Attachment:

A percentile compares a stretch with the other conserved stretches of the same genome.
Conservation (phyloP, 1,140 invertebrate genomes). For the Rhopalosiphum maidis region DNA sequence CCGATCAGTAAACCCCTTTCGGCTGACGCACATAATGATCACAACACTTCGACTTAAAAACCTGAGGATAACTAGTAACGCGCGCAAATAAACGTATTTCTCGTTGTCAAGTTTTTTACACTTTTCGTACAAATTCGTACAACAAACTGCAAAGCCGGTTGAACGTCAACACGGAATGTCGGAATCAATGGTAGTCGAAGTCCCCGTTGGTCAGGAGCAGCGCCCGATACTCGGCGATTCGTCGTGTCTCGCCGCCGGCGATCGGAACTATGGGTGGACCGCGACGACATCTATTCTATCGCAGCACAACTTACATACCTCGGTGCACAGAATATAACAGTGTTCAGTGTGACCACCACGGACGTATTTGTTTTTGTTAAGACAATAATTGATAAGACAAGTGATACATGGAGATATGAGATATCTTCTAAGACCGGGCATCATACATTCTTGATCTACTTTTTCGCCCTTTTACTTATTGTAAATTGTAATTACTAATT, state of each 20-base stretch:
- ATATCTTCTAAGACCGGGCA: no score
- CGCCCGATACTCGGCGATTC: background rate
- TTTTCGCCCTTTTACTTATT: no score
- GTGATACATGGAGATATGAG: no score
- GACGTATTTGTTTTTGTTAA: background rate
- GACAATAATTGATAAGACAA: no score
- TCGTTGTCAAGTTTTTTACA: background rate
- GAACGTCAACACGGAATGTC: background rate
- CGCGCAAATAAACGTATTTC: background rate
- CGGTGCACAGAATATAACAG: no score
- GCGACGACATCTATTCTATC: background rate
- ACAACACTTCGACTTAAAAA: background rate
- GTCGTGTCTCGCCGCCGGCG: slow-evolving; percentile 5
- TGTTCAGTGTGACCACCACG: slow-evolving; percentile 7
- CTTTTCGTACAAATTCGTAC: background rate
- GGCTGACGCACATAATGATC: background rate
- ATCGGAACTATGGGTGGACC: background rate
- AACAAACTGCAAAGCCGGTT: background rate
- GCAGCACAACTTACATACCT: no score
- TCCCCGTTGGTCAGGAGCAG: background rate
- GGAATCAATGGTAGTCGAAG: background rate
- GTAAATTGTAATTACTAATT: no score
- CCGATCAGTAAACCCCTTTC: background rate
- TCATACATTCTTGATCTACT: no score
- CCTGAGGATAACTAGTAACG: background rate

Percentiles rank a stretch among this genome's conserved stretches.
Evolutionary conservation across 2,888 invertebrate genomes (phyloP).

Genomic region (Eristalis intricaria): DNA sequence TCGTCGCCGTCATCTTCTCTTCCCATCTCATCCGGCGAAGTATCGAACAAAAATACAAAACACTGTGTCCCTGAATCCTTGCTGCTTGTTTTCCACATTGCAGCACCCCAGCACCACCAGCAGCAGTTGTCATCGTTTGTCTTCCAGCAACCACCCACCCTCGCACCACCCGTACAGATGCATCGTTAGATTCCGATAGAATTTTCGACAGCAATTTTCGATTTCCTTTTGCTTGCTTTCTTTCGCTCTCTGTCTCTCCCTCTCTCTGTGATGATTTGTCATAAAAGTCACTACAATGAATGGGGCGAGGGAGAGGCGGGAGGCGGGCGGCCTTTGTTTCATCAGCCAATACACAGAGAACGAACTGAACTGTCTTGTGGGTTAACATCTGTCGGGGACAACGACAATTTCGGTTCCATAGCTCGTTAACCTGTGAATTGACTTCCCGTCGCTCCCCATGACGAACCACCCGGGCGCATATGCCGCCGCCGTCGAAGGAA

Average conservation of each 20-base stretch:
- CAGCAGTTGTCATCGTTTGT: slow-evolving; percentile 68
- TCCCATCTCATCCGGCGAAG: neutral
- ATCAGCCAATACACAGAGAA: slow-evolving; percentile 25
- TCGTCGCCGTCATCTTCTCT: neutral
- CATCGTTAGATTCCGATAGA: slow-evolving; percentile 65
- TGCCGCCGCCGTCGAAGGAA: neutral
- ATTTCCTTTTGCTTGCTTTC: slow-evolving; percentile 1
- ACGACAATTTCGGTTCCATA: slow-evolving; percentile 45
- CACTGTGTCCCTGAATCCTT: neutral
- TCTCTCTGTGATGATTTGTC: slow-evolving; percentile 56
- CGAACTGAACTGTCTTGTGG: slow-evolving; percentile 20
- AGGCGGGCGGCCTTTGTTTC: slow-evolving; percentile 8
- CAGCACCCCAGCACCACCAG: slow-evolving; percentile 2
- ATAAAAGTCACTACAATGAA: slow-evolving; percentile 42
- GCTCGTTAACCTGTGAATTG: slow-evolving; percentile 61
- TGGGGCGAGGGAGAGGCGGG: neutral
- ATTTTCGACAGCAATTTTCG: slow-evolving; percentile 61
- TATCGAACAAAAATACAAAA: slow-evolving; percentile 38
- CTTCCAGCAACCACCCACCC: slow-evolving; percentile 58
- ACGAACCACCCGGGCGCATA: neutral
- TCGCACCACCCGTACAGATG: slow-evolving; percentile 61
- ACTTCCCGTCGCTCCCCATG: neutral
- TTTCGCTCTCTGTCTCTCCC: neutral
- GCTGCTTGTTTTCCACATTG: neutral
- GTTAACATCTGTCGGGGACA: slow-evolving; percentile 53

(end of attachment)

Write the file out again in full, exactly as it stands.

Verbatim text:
A percentile compares a stretch with the other conserved stretches of the same genome.
Conservation (phyloP, 1,140 invertebrate genomes). For the Rhopalosiphum maidis region DNA sequence CCGATCAGTAAACCCCTTTCGGCTGACGCACATAATGATCACAACACTTCGACTTAAAAACCTGAGGATAACTAGTAACGCGCGCAAATAAACGTATTTCTCGTTGTCAAGTTTTTTACACTTTTCGTACAAATTCGTACAACAAACTGCAAAGCCGGTTGAACGTCAACACGGAATGTCGGAATCAATGGTAGTCGAAGTCCCCGTTGGTCAGGAGCAGCGCCCGATACTCGGCGATTCGTCGTGTCTCGCCGCCGGCGATCGGAACTATGGGTGGACCGCGACGACATCTATTCTATCGCAGCACAACTTACATACCTCGGTGCACAGAATATAACAGTGTTCAGTGTGACCACCACGGACGTATTTGTTTTTGTTAAGACAATAATTGATAAGACAAGTGATACATGGAGATATGAGATATCTTCTAAGACCGGGCATCATACATTCTTGATCTACTTTTTCGCCCTTTTACTTATTGTAAATTGTAATTACTAATT, state of each 20-base stretch:
- ATATCTTCTAAGACCGGGCA: no score
- CGCCCGATACTCGGCGATTC: background rate
- TTTTCGCCCTTTTACTTATT: no score
- GTGATACATGGAGATATGAG: no score
- GACGTATTTGTTTTTGTTAA: background rate
- GACAATAATTGATAAGACAA: no score
- TCGTTGTCAAGTTTTTTACA: background rate
- GAACGTCAACACGGAATGTC: background rate
- CGCGCAAATAAACGTATTTC: background rate
- CGGTGCACAGAATATAACAG: no score
- GCGACGACATCTATTCTATC: background rate
- ACAACACTTCGACTTAAAAA: background rate
- GTCGTGTCTCGCCGCCGGCG: slow-evolving; percentile 5
- TGTTCAGTGTGACCACCACG: slow-evolving; percentile 7
- CTTTTCGTACAAATTCGTAC: background rate
- GGCTGACGCACATAATGATC: background rate
- ATCGGAACTATGGGTGGACC: background rate
- AACAAACTGCAAAGCCGGTT: background rate
- GCAGCACAACTTACATACCT: no score
- TCCCCGTTGGTCAGGAGCAG: background rate
- GGAATCAATGGTAGTCGAAG: background rate
- GTAAATTGTAATTACTAATT: no score
- CCGATCAGTAAACCCCTTTC: background rate
- TCATACATTCTTGATCTACT: no score
- CCTGAGGATAACTAGTAACG: background rate

Percentiles rank a stretch among this genome's conserved stretches.
Evolutionary conservation across 2,888 invertebrate genomes (phyloP).

Genomic region (Eristalis intricaria): DNA sequence TCGTCGCCGTCATCTTCTCTTCCCATCTCATCCGGCGAAGTATCGAACAAAAATACAAAACACTGTGTCCCTGAATCCTTGCTGCTTGTTTTCCACATTGCAGCACCCCAGCACCACCAGCAGCAGTTGTCATCGTTTGTCTTCCAGCAACCACCCACCCTCGCACCACCCGTACAGATGCATCGTTAGATTCCGATAGAATTTTCGACAGCAATTTTCGATTTCCTTTTGCTTGCTTTCTTTCGCTCTCTGTCTCTCCCTCTCTCTGTGATGATTTGTCATAAAAGTCACTACAATGAATGGGGCGAGGGAGAGGCGGGAGGCGGGCGGCCTTTGTTTCATCAGCCAATACACAGAGAACGAACTGAACTGTCTTGTGGGTTAACATCTGTCGGGGACAACGACAATTTCGGTTCCATAGCTCGTTAACCTGTGAATTGACTTCCCGTCGCTCCCCATGACGAACCACCCGGGCGCATATGCCGCCGCCGTCGAAGGAA

Average conservation of each 20-base stretch:
- CAGCAGTTGTCATCGTTTGT: slow-evolving; percentile 68
- TCCCATCTCATCCGGCGAAG: neutral
- ATCAGCCAATACACAGAGAA: slow-evolving; percentile 25
- TCGTCGCCGTCATCTTCTCT: neutral
- CATCGTTAGATTCCGATAGA: slow-evolving; percentile 65
- TGCCGCCGCCGTCGAAGGAA: neutral
- ATTTCCTTTTGCTTGCTTTC: slow-evolving; percentile 1
- ACGACAATTTCGGTTCCATA: slow-evolving; percentile 45
- CACTGTGTCCCTGAATCCTT: neutral
- TCTCTCTGTGATGATTTGTC: slow-evolving; percentile 56
- CGAACTGAACTGTCTTGTGG: slow-evolving; percentile 20
- AGGCGGGCGGCCTTTGTTTC: slow-evolving; percentile 8
- CAGCACCCCAGCACCACCAG: slow-evolving; percentile 2
- ATAAAAGTCACTACAATGAA: slow-evolving; percentile 42
- GCTCGTTAACCTGTGAATTG: slow-evolving; percentile 61
- TGGGGCGAGGGAGAGGCGGG: neutral
- ATTTTCGACAGCAATTTTCG: slow-evolving; percentile 61
- TATCGAACAAAAATACAAAA: slow-evolving; percentile 38
- CTTCCAGCAACCACCCACCC: slow-evolving; percentile 58
- ACGAACCACCCGGGCGCATA: neutral
- TCGCACCACCCGTACAGATG: slow-evolving; percentile 61
- ACTTCCCGTCGCTCCCCATG: neutral
- TTTCGCTCTCTGTCTCTCCC: neutral
- GCTGCTTGTTTTCCACATTG: neutral
- GTTAACATCTGTCGGGGACA: slow-evolving; percentile 53